A mobile app facilitated study procedures to determine the accuracy of a home based test for influenza, however, test sensitivity was low. Recruiting individuals outside clinical settings who self-report ILI symptoms may lead to lower rates of influenza and/or less severe disease. Earlier identification of study subjects within 48 h of symptom onset through inclusion criteria and rapid shipping of tests or pre-positioning tests is needed to allow self-testing earlier in the course of illness, when viral load is higher.
Seasonal influenza leads to significant morbidity and mortality. Rapid self-tests could improve access to influenza testing in community settings. We aimed to evaluate the diagnostic accuracy of a mobile app-guided influenza rapid self-test for adults with influenza like illness (ILI), and identify optimal methods for conducting accuracy studies for home-based assays for influenza and other respiratory viruses.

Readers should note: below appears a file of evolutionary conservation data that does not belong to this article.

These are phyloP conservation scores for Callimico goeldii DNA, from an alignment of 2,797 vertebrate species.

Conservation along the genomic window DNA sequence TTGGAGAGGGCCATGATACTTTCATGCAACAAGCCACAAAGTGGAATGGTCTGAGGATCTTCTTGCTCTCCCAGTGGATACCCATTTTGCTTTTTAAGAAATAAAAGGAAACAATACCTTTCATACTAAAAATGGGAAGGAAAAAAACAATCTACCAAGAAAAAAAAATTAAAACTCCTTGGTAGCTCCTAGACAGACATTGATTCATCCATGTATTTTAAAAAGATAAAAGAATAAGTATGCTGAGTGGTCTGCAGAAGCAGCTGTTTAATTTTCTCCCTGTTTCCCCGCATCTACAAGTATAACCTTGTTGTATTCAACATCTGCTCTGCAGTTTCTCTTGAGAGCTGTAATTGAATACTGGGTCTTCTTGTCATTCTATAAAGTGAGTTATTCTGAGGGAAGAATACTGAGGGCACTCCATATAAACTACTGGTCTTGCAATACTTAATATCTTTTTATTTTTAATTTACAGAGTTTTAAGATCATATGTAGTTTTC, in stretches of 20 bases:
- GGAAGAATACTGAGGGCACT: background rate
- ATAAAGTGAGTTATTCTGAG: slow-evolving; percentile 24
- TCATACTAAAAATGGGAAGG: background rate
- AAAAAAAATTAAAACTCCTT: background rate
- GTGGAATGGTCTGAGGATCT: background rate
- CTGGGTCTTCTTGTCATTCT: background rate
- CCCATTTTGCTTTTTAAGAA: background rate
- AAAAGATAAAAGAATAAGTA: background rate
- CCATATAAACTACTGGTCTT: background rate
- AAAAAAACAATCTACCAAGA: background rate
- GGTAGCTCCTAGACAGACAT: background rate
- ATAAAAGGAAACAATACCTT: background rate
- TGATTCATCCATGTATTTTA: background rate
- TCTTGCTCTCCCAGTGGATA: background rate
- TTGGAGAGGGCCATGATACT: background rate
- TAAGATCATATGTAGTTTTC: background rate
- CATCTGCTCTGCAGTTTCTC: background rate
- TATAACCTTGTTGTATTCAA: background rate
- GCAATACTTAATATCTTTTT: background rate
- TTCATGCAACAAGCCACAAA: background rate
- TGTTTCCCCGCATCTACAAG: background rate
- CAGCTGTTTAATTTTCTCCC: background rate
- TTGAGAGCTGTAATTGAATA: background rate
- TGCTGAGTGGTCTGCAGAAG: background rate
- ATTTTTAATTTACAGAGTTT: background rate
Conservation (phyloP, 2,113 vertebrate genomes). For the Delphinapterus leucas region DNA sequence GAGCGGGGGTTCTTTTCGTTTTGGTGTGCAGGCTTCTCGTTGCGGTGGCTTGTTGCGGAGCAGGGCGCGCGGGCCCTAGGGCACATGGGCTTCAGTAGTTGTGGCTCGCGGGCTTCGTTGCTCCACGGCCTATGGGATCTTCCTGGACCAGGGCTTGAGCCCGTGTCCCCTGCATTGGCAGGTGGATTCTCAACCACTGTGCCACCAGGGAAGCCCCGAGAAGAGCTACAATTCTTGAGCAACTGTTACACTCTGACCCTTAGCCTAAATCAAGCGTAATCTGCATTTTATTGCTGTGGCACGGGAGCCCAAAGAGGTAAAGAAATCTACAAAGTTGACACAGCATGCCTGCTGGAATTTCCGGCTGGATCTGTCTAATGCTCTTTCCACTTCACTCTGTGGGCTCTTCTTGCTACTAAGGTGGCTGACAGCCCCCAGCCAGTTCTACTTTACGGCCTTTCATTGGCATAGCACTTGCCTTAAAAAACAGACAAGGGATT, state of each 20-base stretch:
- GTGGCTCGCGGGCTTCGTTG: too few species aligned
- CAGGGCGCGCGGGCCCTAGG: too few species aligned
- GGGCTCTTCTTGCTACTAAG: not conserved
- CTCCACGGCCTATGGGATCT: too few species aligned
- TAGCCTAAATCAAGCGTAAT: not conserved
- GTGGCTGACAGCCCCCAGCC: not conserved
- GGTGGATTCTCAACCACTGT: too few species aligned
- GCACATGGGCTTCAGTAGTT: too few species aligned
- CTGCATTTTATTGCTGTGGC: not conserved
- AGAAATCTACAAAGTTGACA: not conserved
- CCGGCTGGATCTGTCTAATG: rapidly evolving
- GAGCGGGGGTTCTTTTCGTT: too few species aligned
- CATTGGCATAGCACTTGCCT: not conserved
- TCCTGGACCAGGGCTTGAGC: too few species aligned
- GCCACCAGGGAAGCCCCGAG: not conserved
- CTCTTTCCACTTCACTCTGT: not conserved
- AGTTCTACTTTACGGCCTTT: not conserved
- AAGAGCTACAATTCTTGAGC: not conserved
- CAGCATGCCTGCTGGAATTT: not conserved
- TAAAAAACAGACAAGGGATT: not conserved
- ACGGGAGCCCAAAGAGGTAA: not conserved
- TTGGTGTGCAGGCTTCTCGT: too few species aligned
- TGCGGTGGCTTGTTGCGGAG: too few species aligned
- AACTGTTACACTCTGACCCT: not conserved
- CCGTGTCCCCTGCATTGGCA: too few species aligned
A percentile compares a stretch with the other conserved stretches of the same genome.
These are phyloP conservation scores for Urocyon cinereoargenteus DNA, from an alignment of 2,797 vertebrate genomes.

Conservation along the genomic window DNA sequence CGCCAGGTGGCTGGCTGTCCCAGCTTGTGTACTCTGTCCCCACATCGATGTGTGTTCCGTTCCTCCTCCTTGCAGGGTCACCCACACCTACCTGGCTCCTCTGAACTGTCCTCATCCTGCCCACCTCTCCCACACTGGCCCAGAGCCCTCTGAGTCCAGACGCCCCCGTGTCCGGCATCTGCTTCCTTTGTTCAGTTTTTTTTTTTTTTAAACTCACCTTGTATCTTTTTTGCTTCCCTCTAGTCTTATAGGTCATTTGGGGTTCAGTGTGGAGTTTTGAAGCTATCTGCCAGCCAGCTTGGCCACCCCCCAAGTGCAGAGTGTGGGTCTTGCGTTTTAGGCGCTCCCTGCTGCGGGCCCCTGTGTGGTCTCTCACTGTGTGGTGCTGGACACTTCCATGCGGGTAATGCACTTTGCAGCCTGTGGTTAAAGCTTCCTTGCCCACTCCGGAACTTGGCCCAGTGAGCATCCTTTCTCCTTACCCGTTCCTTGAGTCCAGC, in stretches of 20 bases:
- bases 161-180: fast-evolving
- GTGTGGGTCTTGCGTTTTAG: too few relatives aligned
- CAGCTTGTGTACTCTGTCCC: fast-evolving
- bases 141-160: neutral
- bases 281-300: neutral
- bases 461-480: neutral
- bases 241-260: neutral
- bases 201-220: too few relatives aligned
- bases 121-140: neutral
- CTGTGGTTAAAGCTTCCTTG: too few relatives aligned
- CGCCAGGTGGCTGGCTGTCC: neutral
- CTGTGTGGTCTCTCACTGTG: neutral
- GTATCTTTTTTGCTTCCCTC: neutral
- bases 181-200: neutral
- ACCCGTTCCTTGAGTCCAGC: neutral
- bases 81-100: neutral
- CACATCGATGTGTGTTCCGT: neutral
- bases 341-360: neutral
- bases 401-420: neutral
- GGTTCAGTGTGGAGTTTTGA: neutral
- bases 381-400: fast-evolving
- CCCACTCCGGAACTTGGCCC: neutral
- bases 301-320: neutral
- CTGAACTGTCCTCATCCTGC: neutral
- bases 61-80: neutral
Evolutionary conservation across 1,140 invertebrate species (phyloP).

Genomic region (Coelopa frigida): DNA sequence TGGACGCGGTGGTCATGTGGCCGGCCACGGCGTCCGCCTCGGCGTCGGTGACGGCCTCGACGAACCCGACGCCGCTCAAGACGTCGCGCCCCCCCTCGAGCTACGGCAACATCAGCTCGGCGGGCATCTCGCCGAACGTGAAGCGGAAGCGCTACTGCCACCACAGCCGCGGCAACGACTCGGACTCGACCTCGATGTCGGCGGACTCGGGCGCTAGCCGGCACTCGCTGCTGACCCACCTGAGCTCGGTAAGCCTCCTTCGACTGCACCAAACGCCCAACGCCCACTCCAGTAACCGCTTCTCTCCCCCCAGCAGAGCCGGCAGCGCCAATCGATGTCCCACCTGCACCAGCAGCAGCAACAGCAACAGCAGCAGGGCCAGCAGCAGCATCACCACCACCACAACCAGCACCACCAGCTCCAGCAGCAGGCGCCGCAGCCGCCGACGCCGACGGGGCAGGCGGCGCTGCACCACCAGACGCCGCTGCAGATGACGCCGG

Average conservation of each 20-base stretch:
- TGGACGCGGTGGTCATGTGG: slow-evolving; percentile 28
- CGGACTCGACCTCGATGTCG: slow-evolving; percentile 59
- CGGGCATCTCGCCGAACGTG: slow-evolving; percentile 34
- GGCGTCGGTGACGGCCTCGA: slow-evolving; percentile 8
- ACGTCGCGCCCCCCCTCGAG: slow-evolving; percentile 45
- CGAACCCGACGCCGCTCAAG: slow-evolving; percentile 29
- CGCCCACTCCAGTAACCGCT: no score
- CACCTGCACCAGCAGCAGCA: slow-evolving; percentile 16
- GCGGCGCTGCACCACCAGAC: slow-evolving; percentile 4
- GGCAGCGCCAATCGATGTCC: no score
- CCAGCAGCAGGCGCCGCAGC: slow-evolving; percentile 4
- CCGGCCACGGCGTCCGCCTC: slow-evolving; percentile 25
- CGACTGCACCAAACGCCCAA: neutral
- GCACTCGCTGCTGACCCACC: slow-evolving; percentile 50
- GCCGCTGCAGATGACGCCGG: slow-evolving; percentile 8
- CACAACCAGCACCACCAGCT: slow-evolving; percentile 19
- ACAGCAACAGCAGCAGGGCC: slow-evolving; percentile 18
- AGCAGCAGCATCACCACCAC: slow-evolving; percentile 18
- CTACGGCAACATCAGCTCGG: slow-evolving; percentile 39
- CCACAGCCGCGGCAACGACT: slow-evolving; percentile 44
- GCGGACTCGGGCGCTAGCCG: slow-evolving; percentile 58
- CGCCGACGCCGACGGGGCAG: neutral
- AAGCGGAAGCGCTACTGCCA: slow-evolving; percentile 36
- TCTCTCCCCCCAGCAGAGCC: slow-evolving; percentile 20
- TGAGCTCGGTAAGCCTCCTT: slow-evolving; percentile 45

This cross-sectional study recruited adults who self-reported ILI online. Participants downloaded a mobile app, which guided them through two low nasal swab self-samples. Participants tested the index swab using a lateral flow assay. Test accuracy results were compared to the reference swab tested in a research laboratory for influenza A/B using a molecular assay.
Analysis included 739 participants, 80% were 25-64 years of age, 79% female, and 73% white. Influenza positivity was 5.9% based on the laboratory reference test. Of those who started their test, 92% reported a self-test result. The sensitivity and specificity of participants' interpretation of the test result compared to the laboratory reference standard were 14% (95%CI 5-28%) and 90% (95%CI 87-92%), respectively.
Zigman Suchsland ML, Rahmatullah I, Lutz B, Lyon V, Huang S, Kline E, Graham C, Cooper S, Su P, Smedinghoff S, Chu HY, Sewalk K, Brownstein JS, Thompson MJ, . (2021). Evaluating an app-guided self-test for influenza: lessons learned for improving the feasibility of study designs to evaluate self-tests for respiratory viruses. BMC infectious diseases, 21(1)